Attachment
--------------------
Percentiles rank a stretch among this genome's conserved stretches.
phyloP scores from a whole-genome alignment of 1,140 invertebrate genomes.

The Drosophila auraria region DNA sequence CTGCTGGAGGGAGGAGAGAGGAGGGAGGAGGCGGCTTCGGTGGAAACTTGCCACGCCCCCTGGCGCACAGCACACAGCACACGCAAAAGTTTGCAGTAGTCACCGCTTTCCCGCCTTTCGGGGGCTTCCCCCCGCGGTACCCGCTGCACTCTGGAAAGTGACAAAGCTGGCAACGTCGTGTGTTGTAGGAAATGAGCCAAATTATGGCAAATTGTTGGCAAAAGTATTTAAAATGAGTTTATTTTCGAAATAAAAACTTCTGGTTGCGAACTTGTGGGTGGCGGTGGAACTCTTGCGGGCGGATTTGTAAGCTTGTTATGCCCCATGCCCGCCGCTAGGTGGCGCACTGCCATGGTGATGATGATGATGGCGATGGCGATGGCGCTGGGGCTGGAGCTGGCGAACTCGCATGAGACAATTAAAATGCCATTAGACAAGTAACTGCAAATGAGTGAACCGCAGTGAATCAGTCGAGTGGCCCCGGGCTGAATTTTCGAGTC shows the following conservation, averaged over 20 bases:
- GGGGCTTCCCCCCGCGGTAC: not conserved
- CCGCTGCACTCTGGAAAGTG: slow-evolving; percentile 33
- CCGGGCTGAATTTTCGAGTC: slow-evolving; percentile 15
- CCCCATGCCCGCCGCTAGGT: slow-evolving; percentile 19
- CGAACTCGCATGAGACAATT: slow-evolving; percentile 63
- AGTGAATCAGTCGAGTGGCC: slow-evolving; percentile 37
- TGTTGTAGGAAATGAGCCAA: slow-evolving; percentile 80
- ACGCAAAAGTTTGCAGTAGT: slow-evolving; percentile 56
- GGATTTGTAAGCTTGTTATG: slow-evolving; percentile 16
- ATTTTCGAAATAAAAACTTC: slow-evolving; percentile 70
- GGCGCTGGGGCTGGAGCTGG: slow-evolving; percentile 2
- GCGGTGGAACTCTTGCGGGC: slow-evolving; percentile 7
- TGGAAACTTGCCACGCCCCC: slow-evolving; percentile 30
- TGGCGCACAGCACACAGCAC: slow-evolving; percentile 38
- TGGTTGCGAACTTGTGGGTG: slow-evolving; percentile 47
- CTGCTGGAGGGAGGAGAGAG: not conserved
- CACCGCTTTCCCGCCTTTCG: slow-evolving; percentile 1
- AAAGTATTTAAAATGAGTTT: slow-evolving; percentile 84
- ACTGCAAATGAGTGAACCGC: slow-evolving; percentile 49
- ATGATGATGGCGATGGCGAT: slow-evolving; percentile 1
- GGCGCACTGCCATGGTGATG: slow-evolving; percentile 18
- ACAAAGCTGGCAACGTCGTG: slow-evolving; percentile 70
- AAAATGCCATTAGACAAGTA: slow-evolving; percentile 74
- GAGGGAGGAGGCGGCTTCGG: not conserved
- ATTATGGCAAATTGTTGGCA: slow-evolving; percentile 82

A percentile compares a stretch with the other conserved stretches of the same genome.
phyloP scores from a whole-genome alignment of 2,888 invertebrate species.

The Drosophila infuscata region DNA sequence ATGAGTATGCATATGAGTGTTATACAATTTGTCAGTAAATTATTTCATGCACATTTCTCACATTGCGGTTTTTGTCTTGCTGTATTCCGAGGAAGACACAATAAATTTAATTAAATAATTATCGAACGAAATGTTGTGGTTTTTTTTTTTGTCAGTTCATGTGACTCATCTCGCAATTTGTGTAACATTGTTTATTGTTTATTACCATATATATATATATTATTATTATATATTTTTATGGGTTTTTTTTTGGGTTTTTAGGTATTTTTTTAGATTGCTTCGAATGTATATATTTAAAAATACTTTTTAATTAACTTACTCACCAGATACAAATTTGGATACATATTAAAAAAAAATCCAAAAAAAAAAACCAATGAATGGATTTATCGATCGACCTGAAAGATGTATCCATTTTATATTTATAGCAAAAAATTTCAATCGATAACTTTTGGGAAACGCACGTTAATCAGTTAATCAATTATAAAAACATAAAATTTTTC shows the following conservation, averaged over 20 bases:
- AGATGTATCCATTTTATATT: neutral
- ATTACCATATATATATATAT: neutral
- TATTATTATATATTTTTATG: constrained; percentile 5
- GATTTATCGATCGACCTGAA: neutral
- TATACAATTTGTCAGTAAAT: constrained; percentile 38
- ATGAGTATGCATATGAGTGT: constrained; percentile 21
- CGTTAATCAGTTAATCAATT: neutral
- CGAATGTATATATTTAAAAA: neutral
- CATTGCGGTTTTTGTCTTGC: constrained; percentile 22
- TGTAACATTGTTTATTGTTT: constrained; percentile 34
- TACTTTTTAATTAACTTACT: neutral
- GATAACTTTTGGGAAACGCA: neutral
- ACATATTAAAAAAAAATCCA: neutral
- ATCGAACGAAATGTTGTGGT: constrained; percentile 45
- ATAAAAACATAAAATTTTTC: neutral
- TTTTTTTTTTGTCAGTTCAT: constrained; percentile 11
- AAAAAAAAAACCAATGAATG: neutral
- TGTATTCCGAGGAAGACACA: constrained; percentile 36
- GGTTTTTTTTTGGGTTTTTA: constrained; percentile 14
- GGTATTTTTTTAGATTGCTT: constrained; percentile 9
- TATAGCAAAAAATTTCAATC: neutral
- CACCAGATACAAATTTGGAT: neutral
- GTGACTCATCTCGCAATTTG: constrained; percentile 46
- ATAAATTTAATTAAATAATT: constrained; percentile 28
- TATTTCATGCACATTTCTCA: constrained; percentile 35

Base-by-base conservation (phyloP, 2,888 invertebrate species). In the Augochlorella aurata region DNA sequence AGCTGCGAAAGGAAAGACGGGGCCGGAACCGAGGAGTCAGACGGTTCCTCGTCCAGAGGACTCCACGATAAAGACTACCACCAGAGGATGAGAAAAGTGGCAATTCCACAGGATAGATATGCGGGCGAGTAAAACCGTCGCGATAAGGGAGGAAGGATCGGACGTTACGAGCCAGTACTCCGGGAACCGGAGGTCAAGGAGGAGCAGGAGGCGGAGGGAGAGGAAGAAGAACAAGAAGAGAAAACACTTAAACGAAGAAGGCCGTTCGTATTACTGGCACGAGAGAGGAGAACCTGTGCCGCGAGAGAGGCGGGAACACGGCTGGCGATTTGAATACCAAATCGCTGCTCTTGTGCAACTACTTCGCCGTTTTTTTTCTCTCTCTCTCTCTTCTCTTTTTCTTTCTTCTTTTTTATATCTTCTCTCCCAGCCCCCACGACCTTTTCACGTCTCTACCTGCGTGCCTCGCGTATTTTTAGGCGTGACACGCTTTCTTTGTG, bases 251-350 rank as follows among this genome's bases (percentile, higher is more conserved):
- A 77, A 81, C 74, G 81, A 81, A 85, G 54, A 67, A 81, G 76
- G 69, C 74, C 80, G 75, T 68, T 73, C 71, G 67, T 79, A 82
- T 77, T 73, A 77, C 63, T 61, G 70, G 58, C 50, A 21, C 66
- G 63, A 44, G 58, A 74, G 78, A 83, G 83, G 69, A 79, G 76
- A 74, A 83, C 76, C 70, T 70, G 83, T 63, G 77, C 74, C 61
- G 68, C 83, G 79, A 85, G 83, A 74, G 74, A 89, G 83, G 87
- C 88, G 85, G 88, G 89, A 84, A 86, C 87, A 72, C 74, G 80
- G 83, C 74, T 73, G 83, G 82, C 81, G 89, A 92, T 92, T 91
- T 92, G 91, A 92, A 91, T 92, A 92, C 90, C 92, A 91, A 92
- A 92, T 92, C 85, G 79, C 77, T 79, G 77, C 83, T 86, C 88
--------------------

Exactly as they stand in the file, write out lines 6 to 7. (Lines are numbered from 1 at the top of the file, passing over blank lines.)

- CCGGGCTGAATTTTCGAGTC: slow-evolving; percentile 15
- CCCCATGCCCGCCGCTAGGT: slow-evolving; percentile 19